Giant Rats Trained to Sniff Out Tuberculosis in Africa

Giant Rats Trained to Sniff Out Tuberculosis in Africa

Known for detecting land mines, the rodents could also help detect disease.


5 - 8


Biology, Ecology, Health


African Giant Pouched Rat

The African Giant Pouched Rat (Cricetomys gambianus). This incredible rodent has been trained to smell tuberculosis and land mines in certain areas of Africa.

Photograph by Joel Sartore and National Geographic Photo Ark 
The African Giant Pouched Rat (Cricetomys gambianus). This incredible rodent has been trained to smell tuberculosis and land mines in certain areas of Africa.

Maputo, Mozambique—On a recent Friday morning, at a laboratory in southern Africa, Tariq correctly identified all six spit samples known to be positive for tuberculosis, the world's second most fatal infectious disease.

Tariq is no scientist, though. He's a lab rat—an African giant pouched rat (Cricetomys gambianus), to be exact. Every weekday, the trained rodent and eight of his brethren take turns in a glass-sided cage at Eduardo Mondlane University's College of Veterinary Medicine.

Underneath the cage floor, a removable tray with ten samples of human mucus is inserted. Tariq walks the length of the cage, scratching the floor when he suspects that a sample is positive for tuberculosis, an airborne bacterial disease.

He works rapidly, taking only eight minutes to get through five trays containing a total of 50 samples. "Rats are very fast," said his trainer, Catia Souto, adding that one rat can evaluate more samples in ten minutes than a lab technician can evaluate in a day.

Training rats to detect TB is a relatively new endeavor for APOPO, the Belgian nonprofit organization that's best known for using rats to find land mines. APOPO began using TB rats in Tanzania in 2008 and in Mozambique in 2013. Currently, the animals work in 21 medical centers in Dar es Salaam, Tanzania's capital, and double-check 75 percent of potential TB samples from medical centers in the Mozambique capital of Maputo.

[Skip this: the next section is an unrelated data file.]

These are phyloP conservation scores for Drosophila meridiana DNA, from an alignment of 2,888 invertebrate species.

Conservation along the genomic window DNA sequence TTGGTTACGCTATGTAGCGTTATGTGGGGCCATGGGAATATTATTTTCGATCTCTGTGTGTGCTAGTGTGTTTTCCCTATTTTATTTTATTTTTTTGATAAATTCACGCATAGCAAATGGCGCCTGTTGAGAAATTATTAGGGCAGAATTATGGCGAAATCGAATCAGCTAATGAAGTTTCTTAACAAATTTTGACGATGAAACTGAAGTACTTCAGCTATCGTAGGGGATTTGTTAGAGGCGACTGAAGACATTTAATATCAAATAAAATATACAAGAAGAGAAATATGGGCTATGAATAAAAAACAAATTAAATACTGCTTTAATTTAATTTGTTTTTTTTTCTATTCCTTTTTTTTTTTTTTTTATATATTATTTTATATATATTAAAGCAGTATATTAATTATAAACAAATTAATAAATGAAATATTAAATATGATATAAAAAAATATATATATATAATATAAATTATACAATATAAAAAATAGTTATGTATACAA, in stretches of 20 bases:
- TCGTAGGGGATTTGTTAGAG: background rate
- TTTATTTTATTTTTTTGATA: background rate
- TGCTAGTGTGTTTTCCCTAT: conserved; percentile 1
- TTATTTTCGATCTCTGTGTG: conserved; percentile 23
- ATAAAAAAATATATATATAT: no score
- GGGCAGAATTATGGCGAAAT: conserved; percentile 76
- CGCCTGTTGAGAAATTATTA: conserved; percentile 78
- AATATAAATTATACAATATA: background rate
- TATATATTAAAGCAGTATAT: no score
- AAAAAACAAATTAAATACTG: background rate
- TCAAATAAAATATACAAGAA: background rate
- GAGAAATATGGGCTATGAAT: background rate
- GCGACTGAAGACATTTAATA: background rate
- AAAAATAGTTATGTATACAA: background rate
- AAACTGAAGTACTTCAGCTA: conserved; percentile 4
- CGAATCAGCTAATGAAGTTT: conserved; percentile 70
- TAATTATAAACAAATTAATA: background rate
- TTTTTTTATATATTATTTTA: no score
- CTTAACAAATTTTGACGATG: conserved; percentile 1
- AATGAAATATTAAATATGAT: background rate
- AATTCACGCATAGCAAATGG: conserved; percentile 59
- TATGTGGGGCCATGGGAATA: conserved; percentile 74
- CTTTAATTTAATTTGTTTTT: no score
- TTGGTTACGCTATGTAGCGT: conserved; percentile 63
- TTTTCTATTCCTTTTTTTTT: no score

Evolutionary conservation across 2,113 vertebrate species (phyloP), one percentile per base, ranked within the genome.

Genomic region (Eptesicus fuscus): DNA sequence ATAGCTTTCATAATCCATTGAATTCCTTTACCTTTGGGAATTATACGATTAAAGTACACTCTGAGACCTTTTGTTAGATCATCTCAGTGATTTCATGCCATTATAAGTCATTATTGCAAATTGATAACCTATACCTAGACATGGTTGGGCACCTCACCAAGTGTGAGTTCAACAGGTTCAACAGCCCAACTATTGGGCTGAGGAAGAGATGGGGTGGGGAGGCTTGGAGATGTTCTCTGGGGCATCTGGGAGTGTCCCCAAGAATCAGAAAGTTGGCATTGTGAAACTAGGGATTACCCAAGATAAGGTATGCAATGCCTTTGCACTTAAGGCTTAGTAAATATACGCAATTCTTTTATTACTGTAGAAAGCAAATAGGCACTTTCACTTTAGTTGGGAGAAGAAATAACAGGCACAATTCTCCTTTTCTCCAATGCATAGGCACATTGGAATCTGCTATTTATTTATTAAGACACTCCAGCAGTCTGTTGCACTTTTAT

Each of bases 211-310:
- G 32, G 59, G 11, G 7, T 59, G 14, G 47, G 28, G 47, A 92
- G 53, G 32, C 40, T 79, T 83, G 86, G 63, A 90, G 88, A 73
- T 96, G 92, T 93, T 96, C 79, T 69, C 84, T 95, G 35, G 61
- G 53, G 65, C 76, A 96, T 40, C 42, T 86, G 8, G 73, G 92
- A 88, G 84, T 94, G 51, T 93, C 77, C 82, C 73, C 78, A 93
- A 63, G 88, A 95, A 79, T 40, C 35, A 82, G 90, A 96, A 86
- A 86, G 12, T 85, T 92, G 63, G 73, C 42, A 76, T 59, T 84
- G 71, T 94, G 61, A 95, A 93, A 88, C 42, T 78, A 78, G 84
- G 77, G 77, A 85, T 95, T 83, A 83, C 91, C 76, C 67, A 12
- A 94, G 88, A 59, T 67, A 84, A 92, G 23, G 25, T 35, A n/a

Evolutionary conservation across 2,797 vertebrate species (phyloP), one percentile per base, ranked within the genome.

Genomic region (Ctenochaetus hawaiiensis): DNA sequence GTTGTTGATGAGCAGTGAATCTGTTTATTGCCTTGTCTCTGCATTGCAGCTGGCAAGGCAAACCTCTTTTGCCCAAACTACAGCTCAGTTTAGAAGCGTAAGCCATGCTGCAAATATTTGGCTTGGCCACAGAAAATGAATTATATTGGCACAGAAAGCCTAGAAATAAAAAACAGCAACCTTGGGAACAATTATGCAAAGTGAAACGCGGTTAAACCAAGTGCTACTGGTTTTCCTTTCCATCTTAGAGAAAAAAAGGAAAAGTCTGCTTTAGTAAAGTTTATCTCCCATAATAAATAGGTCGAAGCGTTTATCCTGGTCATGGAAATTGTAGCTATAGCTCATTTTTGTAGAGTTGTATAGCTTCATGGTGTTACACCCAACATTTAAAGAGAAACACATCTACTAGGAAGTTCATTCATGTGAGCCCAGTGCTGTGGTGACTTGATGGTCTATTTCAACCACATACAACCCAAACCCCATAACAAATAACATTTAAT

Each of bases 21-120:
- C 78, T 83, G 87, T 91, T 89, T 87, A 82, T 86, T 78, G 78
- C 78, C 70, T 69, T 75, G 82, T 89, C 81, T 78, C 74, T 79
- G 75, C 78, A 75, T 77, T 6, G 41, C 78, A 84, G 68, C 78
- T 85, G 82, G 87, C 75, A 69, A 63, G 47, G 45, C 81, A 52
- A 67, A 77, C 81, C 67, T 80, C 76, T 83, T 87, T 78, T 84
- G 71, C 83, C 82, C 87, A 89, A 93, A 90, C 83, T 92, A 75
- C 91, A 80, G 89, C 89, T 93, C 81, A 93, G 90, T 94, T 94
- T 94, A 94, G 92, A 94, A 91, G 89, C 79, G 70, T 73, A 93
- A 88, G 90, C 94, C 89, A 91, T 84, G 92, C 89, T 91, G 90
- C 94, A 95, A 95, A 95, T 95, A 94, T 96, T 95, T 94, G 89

Like the battle against land mines, the fight against TB—which claimed 480,000 lives in Africa in 2012, 58,000 of them in Mozambique, according to the World Health Organization—is badly in need of an innovative, rapid, and affordable detection technique.

"We know that we need a new approach in the diagnosis of TB, so this could be one of the approaches," said Gaël Claquin, a TB/HIV specialist in Mozambique who is not directly involved in the APOPO project.

And so far, rats seem to be a promising solution: In the first 16 months of the Maputo program, the rats evaluated samples from roughly 12,500 patients. Of those, 1,700 had been found positive at the health clinics. The rats detected another 764 patients, an increase in detection rate of around 44 percent, according to APOPO.

Missed Cases

Like many developing countries, Mozambique relies on a TB detection technique that's more than a century old.

Trained lab technicians use microscopes to look at mucus, or sputum, samples of potentially infected patients to see if TB bacteria are present.

The accuracy of the technique depends on the performance of the lab technicians and the state of the equipment.

In Mozambique, more than half the cases are missed, said Claquin, a former national program officer for TB at the World Health Organization (WHO) Mozambique. It's these cases that Tariq and his eight rodent buddies are tasked with finding.

Lab technicians can make mistakes, said APOPO rat trainer Lila Denis

"People can die because of that. So we check [the sample] again to see if it is positive or negative."

How It Works

After undergoing nine months of training in Morogoro, Tanzania, where APOPO is headquartered, the rats are put to work in the capital cities of Maputo or Dar es Salaam. In Maputo, Emilio Valverde, manager of the APOPO Mozambique TB Program, is in charge.

"What the rats are trained to do is associate the smell of TB with a reward, so it's what they call operative conditioning," Valverde said.